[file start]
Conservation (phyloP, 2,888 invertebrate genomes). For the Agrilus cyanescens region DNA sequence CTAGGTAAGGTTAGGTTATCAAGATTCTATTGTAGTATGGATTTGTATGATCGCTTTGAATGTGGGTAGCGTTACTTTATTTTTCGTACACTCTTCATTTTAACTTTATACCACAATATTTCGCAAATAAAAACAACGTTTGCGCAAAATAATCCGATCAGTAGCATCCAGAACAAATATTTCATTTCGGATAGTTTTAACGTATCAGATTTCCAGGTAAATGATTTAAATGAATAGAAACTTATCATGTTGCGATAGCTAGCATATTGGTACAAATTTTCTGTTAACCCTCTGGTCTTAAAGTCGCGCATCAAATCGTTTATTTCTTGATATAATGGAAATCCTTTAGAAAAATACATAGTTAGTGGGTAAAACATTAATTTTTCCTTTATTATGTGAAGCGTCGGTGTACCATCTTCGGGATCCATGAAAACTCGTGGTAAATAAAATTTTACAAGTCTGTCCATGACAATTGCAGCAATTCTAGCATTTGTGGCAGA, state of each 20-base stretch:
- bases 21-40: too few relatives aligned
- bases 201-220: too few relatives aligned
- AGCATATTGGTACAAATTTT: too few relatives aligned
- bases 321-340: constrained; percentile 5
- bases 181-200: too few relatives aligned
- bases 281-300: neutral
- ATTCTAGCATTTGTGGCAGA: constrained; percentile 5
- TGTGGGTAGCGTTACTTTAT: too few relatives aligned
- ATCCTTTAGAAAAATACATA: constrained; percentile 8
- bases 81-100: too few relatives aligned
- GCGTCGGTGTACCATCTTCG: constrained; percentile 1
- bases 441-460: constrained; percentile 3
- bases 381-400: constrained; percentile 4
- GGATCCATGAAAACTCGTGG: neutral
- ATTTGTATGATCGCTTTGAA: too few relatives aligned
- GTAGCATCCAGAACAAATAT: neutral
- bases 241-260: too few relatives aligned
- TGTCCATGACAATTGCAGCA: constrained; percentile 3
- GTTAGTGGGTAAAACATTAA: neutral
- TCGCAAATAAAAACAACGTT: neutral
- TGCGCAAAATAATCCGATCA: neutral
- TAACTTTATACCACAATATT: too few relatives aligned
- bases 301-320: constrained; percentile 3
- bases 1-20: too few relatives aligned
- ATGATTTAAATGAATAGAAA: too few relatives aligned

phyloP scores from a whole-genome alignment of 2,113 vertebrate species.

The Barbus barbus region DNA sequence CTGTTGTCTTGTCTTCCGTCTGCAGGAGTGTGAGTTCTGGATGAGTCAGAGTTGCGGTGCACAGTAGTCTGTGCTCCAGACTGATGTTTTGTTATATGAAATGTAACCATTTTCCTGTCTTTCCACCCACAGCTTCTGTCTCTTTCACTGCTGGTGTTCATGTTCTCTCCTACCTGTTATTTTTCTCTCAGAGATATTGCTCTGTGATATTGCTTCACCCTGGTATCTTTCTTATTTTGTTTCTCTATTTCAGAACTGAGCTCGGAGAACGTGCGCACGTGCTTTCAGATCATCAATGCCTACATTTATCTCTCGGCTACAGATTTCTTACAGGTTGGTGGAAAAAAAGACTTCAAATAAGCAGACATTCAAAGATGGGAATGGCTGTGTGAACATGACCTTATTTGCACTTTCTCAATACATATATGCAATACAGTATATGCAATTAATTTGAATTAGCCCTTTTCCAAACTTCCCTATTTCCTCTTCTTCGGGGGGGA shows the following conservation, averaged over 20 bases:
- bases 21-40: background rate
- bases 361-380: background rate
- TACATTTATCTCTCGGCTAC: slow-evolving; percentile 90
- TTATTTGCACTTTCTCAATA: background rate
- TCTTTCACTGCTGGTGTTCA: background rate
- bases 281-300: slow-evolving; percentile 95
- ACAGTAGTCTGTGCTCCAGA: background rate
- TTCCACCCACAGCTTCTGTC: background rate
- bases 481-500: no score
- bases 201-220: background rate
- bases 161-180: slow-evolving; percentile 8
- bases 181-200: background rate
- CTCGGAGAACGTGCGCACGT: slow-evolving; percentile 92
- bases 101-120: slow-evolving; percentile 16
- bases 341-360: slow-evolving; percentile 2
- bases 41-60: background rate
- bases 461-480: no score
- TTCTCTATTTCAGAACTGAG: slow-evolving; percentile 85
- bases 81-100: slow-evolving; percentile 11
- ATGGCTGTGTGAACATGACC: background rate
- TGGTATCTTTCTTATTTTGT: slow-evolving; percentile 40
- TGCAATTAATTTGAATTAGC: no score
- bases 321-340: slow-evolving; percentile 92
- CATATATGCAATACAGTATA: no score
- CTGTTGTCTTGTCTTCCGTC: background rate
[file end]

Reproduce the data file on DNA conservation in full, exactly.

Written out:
Conservation (phyloP, 2,888 invertebrate genomes). For the Agrilus cyanescens region DNA sequence CTAGGTAAGGTTAGGTTATCAAGATTCTATTGTAGTATGGATTTGTATGATCGCTTTGAATGTGGGTAGCGTTACTTTATTTTTCGTACACTCTTCATTTTAACTTTATACCACAATATTTCGCAAATAAAAACAACGTTTGCGCAAAATAATCCGATCAGTAGCATCCAGAACAAATATTTCATTTCGGATAGTTTTAACGTATCAGATTTCCAGGTAAATGATTTAAATGAATAGAAACTTATCATGTTGCGATAGCTAGCATATTGGTACAAATTTTCTGTTAACCCTCTGGTCTTAAAGTCGCGCATCAAATCGTTTATTTCTTGATATAATGGAAATCCTTTAGAAAAATACATAGTTAGTGGGTAAAACATTAATTTTTCCTTTATTATGTGAAGCGTCGGTGTACCATCTTCGGGATCCATGAAAACTCGTGGTAAATAAAATTTTACAAGTCTGTCCATGACAATTGCAGCAATTCTAGCATTTGTGGCAGA, state of each 20-base stretch:
- bases 21-40: too few relatives aligned
- bases 201-220: too few relatives aligned
- AGCATATTGGTACAAATTTT: too few relatives aligned
- bases 321-340: constrained; percentile 5
- bases 181-200: too few relatives aligned
- bases 281-300: neutral
- ATTCTAGCATTTGTGGCAGA: constrained; percentile 5
- TGTGGGTAGCGTTACTTTAT: too few relatives aligned
- ATCCTTTAGAAAAATACATA: constrained; percentile 8
- bases 81-100: too few relatives aligned
- GCGTCGGTGTACCATCTTCG: constrained; percentile 1
- bases 441-460: constrained; percentile 3
- bases 381-400: constrained; percentile 4
- GGATCCATGAAAACTCGTGG: neutral
- ATTTGTATGATCGCTTTGAA: too few relatives aligned
- GTAGCATCCAGAACAAATAT: neutral
- bases 241-260: too few relatives aligned
- TGTCCATGACAATTGCAGCA: constrained; percentile 3
- GTTAGTGGGTAAAACATTAA: neutral
- TCGCAAATAAAAACAACGTT: neutral
- TGCGCAAAATAATCCGATCA: neutral
- TAACTTTATACCACAATATT: too few relatives aligned
- bases 301-320: constrained; percentile 3
- bases 1-20: too few relatives aligned
- ATGATTTAAATGAATAGAAA: too few relatives aligned

phyloP scores from a whole-genome alignment of 2,113 vertebrate species.

The Barbus barbus region DNA sequence CTGTTGTCTTGTCTTCCGTCTGCAGGAGTGTGAGTTCTGGATGAGTCAGAGTTGCGGTGCACAGTAGTCTGTGCTCCAGACTGATGTTTTGTTATATGAAATGTAACCATTTTCCTGTCTTTCCACCCACAGCTTCTGTCTCTTTCACTGCTGGTGTTCATGTTCTCTCCTACCTGTTATTTTTCTCTCAGAGATATTGCTCTGTGATATTGCTTCACCCTGGTATCTTTCTTATTTTGTTTCTCTATTTCAGAACTGAGCTCGGAGAACGTGCGCACGTGCTTTCAGATCATCAATGCCTACATTTATCTCTCGGCTACAGATTTCTTACAGGTTGGTGGAAAAAAAGACTTCAAATAAGCAGACATTCAAAGATGGGAATGGCTGTGTGAACATGACCTTATTTGCACTTTCTCAATACATATATGCAATACAGTATATGCAATTAATTTGAATTAGCCCTTTTCCAAACTTCCCTATTTCCTCTTCTTCGGGGGGGA shows the following conservation, averaged over 20 bases:
- bases 21-40: background rate
- bases 361-380: background rate
- TACATTTATCTCTCGGCTAC: slow-evolving; percentile 90
- TTATTTGCACTTTCTCAATA: background rate
- TCTTTCACTGCTGGTGTTCA: background rate
- bases 281-300: slow-evolving; percentile 95
- ACAGTAGTCTGTGCTCCAGA: background rate
- TTCCACCCACAGCTTCTGTC: background rate
- bases 481-500: no score
- bases 201-220: background rate
- bases 161-180: slow-evolving; percentile 8
- bases 181-200: background rate
- CTCGGAGAACGTGCGCACGT: slow-evolving; percentile 92
- bases 101-120: slow-evolving; percentile 16
- bases 341-360: slow-evolving; percentile 2
- bases 41-60: background rate
- bases 461-480: no score
- TTCTCTATTTCAGAACTGAG: slow-evolving; percentile 85
- bases 81-100: slow-evolving; percentile 11
- ATGGCTGTGTGAACATGACC: background rate
- TGGTATCTTTCTTATTTTGT: slow-evolving; percentile 40
- TGCAATTAATTTGAATTAGC: no score
- bases 321-340: slow-evolving; percentile 92
- CATATATGCAATACAGTATA: no score
- CTGTTGTCTTGTCTTCCGTC: background rate